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  • Sonya Leigh Anderson

Oh Daddy



After several days of Oh God, Oh God, I woke one morning to sunshine and spring and a new sense of freedom. I cracked open the patio door, grabbed an ice pack and coffee, settled back into the leather recliner. I took up my iPhone—usually ignored first thing in the morning—now my preference for book and Bible. (Seriously. Limited to one good arm I’ve found it entirely unnecessary to haul a computer and stacks of reading materials up and down the townhouse stairs, when all I really need is this one small device.)


I started with a Psalm and a chapter from Acts, then sensed a prompting. Distinct and intriguing. (I’d recently downloaded cloudLibrary for my post-surgery reading—devouring a gem of a novel by Mitch Albom those first groggy days of convalescence.) The prompting led me to a search for a devotional, and a specific author. “Max Lucado.” Worth noting. While I certainly respect this pastor, I haven’t read anything by him in a number of years. Spirit’s whisper…


First book topping my search is one on prayer. As good as any. Before Amen. “Borrow” and “Read.” Opening story…


Max rewinds time, remembering days of daughters and piano recitals. One little girl, full of talent, approaches audience, difficult piece. She starts with gusto before hitting a roadblock, and the poor girl’s train runs off its track. A father remembers. Young performer muddling through, weak finale, final applause. Exits stage, returns to parents, head buried in familiar chest. “Oh Daddy. Oh Daddy.” Again and again.


My own sweet niece, twenty-one years old, did much the same last night, after losing her last ever college basketball game.


“Oh Daddy. Oh Daddy.” This, says Lucado, is prayer.


No kidding.


I’m not at all sure what happened that evening when I fell on the ice. In the days to follow I’d read Psalms with disturbing text.


The Lord makes firm the steps of the one who delights in him; though he may stumble, he will not fall, for the Lord upholds him with his hand. Psalm 37:23-24


The righteous person may have many troubles, but the Lord delivers him from them all; he protects all his bones, not one of them will be broken. Psalm 34:19-20


This last bit read by my husband, just before surgery. He looked up quick to see if I’d noticed. I did. Go figure.


Oh Daddy. Oh Daddy.


And yet. These two weeks since being broken all I’ve known is my Father’s love.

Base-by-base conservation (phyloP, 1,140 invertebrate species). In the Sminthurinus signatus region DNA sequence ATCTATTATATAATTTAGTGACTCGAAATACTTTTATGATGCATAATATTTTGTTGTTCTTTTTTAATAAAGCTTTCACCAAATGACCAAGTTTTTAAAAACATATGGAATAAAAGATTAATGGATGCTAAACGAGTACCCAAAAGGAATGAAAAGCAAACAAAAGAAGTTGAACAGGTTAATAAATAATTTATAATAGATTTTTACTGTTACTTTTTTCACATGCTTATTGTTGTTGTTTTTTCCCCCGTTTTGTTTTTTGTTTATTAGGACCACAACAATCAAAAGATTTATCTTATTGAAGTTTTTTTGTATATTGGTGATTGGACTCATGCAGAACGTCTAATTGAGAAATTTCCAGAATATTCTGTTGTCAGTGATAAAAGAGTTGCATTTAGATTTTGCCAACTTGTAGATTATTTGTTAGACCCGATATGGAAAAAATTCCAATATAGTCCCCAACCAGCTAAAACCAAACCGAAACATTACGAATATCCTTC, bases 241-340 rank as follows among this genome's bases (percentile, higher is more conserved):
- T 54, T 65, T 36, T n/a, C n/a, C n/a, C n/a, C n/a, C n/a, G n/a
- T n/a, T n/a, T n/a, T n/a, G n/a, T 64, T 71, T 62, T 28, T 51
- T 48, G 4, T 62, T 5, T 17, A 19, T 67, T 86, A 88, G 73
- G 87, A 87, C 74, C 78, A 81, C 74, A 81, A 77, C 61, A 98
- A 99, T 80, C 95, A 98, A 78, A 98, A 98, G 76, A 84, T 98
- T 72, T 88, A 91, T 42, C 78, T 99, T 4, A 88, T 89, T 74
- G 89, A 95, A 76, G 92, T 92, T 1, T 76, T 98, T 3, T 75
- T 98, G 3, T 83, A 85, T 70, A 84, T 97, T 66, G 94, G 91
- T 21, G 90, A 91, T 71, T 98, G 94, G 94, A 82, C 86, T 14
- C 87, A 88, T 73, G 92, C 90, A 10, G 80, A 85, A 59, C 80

“It almost seems a miracle it happened.” I’d said this to Angie over coffee. Angie who’d wrapped her arms around me and prayed for my healing—and it felt like God.


Yesterday I cozied up in Kyle’s fleecy flannel and went for a walk. Long and slow, breathing deeply of early spring in Minnesota. I realized as I tucked earbuds under stocking cap that this very hat was the culprit—that one last item I’d meant to run for when wicked ice crossed my path. Several days reliving the moment, victim to fear.


And now. Arm casted, sore tailbone, still healing. I walk and listen to my favorite teacher, online sermon. Oh Daddy. Oh Daddy. He’s talking to me.


Later I rewind. Open iPhone notes. One-finger typing, bullet-list miracle, love indeed:

· The opposite of faith isn’t doubt it’s fear

· Fear kills life

· Sign of progress in a spiritual journey is a decrease in fear and an increase in faith

· Decrease in anxiety over controlling life. Increase in ability to live in the love, joy & peace of the kingdom

· “All healing is the removal of fear”

· “Sanctification is a step by step, day by day removal of one fear after another”

· We are becoming people of love and courage


And now it's morning again and I’m sitting at the breakfast table, reading Lucado, eating toast.


Did Jesus die for your sins? Yes. Did Jesus die for your sickness? Yes. It is inconsistent to say that Jesus died for your soul and not your body.


I’m reading this when a truck pulls into our driveway. Still in PJ’s, my husband tells me they’re here to see you. Middle school kids from church, along with a leader, special delivery. They’ve traveled all the long way to Cambridge with a fleece-tied prayer blanket, just for me. We visit long and they play with Maple and I’m struck again by so much love.


The kids ask and I tell my story. Point right there through the front-door window, offending sidewalk. I tell them about snow melting and ice forming, how I went down hard, broke my wrist. And I tell them this, too, remembering detail. My very first thought, laying broken. I knew it was God, protecting my head.


Oh Daddy. Oh Daddy. Miracle of healing. Removing fear.

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